Uranium tetrafluoride

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Uranium tetrafluoride
Kristallstruktur Uran(IV)-fluorid.png
IUPAC names
Uranium(IV) fluoride
Uranium tetrafluoride
3D model (JSmol)
ECHA InfoCard 100.030.142
Molar mass 314.02 g/mol
Appearance Green crystalline solid
Density 6.70 g/cm3, solid
Melting point 1,036 °C (1,897 °F; 1,309 K)
Boiling point 1,417 °C (2,583 °F; 1,690 K)
Monoclinic, mS60
C2/c, No. 15
Safety data sheet External MSDS
Very toxic (T+)
Dangerous for the environment (N)
R-phrases (outdated) R26/28, R33, R51/53
S-phrases (outdated) (S1/2), S20/21, S45, S61
Flash point Non-flammable
Related compounds
Other anions
Uranium(IV) chloride
Uranium(IV) bromide
Uranium(IV) iodide
Uranium dioxide
Other cations
Thorium(IV) fluoride
Protactinium(IV) fluoride
Neptunium(IV) fluoride
Plutonium(IV) fluoride
Related compounds
Uranium hexafluoride
Except where otherwise noted, data are given for materials in their standard state (at 25 °C [77 °F], 100 kPa).
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Infobox references

Uranium tetrafluoride (UF4) is a green crystalline solid compound of uranium with an insignificant vapor pressure and very slight solubility in water. Uranium in its tetravalent (uranous) state is very important in different technological processes. In the uranium refining industry it is known as green salt.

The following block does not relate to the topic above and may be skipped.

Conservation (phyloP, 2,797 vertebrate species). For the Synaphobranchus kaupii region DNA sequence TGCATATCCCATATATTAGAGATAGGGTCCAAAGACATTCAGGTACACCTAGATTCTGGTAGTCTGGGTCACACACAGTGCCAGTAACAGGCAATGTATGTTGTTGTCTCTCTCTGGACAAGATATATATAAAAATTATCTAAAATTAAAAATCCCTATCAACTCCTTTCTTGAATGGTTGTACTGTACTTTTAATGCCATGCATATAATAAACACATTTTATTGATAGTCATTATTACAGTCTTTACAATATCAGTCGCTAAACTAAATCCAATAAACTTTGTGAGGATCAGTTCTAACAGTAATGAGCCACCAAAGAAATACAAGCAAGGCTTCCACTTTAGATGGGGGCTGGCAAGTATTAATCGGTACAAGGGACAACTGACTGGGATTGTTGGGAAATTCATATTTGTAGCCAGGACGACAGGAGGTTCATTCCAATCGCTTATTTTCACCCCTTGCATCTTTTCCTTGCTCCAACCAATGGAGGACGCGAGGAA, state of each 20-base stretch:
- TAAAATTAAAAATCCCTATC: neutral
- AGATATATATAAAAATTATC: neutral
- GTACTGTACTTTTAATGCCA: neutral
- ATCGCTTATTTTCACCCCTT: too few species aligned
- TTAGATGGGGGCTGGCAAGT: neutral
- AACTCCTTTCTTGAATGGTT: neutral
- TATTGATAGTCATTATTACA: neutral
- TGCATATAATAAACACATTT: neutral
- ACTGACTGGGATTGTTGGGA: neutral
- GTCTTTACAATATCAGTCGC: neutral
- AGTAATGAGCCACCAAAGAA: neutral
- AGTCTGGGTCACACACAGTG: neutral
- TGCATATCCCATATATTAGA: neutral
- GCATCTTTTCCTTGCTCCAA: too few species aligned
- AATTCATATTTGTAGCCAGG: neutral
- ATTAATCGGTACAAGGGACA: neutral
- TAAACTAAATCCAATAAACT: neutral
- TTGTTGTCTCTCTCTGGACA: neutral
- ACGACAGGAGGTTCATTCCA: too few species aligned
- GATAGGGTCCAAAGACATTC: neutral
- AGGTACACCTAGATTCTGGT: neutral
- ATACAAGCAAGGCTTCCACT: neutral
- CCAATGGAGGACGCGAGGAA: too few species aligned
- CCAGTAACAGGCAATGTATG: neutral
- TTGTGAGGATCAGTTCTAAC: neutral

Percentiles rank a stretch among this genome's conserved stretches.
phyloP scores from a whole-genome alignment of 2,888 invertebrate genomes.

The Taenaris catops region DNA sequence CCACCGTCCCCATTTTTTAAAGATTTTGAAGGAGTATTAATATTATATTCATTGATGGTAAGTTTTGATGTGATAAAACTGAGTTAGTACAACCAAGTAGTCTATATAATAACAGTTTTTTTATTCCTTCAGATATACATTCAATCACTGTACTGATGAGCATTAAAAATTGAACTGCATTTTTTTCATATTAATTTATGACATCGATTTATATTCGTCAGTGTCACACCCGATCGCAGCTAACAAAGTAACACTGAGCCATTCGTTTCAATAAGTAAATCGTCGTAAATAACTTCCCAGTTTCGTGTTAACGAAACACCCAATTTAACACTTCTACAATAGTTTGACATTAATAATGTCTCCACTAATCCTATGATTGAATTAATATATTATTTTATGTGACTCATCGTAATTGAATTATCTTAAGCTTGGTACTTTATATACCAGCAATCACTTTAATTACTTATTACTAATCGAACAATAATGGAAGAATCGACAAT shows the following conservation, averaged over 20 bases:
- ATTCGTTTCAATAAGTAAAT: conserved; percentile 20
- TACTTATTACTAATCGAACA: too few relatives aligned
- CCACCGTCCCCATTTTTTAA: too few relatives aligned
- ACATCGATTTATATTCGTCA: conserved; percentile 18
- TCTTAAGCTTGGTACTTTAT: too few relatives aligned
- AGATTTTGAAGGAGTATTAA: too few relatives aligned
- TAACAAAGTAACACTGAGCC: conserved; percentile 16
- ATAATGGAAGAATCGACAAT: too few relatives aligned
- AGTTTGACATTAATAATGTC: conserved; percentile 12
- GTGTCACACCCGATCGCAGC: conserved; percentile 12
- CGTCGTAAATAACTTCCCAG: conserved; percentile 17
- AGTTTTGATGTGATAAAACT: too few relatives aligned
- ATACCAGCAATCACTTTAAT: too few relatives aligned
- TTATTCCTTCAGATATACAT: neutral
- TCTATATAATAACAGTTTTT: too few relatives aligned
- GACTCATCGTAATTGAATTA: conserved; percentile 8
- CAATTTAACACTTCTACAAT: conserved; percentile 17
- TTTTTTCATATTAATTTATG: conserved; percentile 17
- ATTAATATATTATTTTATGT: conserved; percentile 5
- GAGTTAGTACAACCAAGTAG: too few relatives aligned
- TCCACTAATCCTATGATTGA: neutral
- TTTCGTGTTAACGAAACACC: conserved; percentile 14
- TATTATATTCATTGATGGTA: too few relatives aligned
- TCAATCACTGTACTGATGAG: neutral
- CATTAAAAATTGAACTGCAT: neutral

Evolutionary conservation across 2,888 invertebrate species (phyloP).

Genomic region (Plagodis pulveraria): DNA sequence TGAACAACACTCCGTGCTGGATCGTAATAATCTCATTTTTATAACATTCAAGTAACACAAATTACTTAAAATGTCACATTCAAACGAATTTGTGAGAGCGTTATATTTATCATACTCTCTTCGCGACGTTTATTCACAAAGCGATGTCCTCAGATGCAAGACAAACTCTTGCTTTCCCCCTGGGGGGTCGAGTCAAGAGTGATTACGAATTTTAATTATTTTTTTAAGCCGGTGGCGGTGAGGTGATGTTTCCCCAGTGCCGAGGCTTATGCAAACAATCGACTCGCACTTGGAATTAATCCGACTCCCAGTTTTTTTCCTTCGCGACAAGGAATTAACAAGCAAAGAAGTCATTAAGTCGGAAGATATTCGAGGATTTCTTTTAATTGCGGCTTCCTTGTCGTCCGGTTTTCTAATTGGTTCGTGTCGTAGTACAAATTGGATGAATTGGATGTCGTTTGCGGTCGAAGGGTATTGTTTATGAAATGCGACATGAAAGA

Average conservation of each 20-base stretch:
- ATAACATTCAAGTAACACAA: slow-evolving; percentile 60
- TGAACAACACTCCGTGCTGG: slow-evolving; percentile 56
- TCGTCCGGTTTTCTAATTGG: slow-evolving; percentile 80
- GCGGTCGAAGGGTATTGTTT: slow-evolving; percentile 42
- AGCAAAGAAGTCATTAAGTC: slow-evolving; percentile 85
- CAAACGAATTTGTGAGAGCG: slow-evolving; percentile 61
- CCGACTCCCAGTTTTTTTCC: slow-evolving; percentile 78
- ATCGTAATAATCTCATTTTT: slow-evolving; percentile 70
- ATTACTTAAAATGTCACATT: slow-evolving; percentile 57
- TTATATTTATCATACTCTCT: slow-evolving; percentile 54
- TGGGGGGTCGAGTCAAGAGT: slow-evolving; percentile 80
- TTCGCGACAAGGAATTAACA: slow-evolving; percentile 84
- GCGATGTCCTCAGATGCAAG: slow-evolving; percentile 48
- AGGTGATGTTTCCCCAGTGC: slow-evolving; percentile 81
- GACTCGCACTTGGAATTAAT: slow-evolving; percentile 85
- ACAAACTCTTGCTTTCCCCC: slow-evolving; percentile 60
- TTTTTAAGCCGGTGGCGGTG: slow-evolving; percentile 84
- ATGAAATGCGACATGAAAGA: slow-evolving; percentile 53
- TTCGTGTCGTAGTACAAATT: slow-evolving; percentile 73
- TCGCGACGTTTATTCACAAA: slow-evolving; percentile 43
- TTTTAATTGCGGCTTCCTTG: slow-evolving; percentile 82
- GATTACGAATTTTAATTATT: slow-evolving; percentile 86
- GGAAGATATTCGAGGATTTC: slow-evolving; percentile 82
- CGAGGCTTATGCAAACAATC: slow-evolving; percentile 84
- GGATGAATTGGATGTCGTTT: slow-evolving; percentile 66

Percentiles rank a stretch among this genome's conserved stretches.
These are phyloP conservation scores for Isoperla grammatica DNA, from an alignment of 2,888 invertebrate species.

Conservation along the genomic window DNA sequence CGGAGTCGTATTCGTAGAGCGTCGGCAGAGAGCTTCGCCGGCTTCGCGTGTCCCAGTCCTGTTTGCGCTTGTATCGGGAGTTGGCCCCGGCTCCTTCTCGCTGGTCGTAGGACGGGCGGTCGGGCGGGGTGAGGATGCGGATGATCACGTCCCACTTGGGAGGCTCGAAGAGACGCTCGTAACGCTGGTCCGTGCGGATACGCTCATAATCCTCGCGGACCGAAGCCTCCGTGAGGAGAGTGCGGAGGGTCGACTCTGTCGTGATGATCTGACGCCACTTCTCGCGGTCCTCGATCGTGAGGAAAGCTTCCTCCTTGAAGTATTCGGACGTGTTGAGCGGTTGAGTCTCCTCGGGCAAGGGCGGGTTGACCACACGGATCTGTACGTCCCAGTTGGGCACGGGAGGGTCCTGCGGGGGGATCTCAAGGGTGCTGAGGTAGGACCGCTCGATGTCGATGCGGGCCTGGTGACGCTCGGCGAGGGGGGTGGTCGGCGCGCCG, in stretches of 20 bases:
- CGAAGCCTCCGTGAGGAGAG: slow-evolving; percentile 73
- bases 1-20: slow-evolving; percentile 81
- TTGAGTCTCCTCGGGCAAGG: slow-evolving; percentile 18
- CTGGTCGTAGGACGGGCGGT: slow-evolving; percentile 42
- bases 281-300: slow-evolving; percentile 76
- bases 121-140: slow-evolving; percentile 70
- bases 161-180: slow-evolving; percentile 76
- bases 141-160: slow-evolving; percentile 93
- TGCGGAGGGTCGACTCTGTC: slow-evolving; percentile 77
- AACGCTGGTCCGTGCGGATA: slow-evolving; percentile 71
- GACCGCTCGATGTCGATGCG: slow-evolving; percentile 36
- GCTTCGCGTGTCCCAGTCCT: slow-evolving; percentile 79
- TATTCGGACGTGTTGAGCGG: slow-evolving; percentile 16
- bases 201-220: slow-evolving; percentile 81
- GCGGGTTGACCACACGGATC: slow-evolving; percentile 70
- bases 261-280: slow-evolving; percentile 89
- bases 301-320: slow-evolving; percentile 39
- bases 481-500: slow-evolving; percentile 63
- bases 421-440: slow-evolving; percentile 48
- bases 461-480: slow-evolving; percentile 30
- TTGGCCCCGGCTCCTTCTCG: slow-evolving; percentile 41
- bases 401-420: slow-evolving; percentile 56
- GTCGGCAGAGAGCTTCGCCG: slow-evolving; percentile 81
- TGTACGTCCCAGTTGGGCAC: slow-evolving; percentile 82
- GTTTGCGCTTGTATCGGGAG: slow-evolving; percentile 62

UF4 is generally an intermediate in the conversion of uranium hexafluoride (UF6) to either uranium oxides (U3O8 or UO2) or uranium metal. It is formed by the reaction of UF6 with hydrogen gas in a vertical tube-type reactor or by the action of hydrogen fluoride (HF) on uranium dioxide. UF4 is less stable than the uranium oxides and reacts slowly with moisture at ambient temperature, forming UO2 and HF, the latter of which is very corrosive; it is thus a less favorable form for long-term disposal. The bulk density of UF4 varies from about 2.0 g/cm3 to about 4.5 g/cm3 depending on the production process and the properties of the starting uranium compounds.

A molten salt reactor design, a type of nuclear reactor where the working fluid is a molten salt, would use UF4 as the core material. UF4 is generally chosen over other salts because of the usefulness of the elements without isotope separation, better neutron economy and moderating efficiency, lower vapor pressure and better chemical stability.

Like all uranium salts, UF4 is toxic and thus harmful by inhalation, ingestion, and through skin contact.


  • Booth, H. S.; Krasny-Ergen, W.; Heath, R. E. (1946). "Uranium Tetrafluoride". Journal of the American Chemical Society. 68 (10): 1969. doi:10.1021/ja01214a028.
  • Kern, S.; Hayward, J.; Roberts, S.; Richardson, J. W.; Rotella, F. J.; Soderholm, L.; Cort, B.; Tinkle, M.; West, M.; Hoisington, D.; Lander, G. A. (1994). "Temperature Variation of the Structural Parameters in Actinide Tetrafluorides". The Journal of Chemical Physics. 101 (11): 9333–9337. Bibcode:1994JChPh.101.9333K. doi:10.1063/1.467963.

External links[edit]

  • "Uranium Tetrafluoride". Appendix A of the PEIS (DOE/EIS-0269). Argonne National Laboratory. Retrieved 22 November 2011.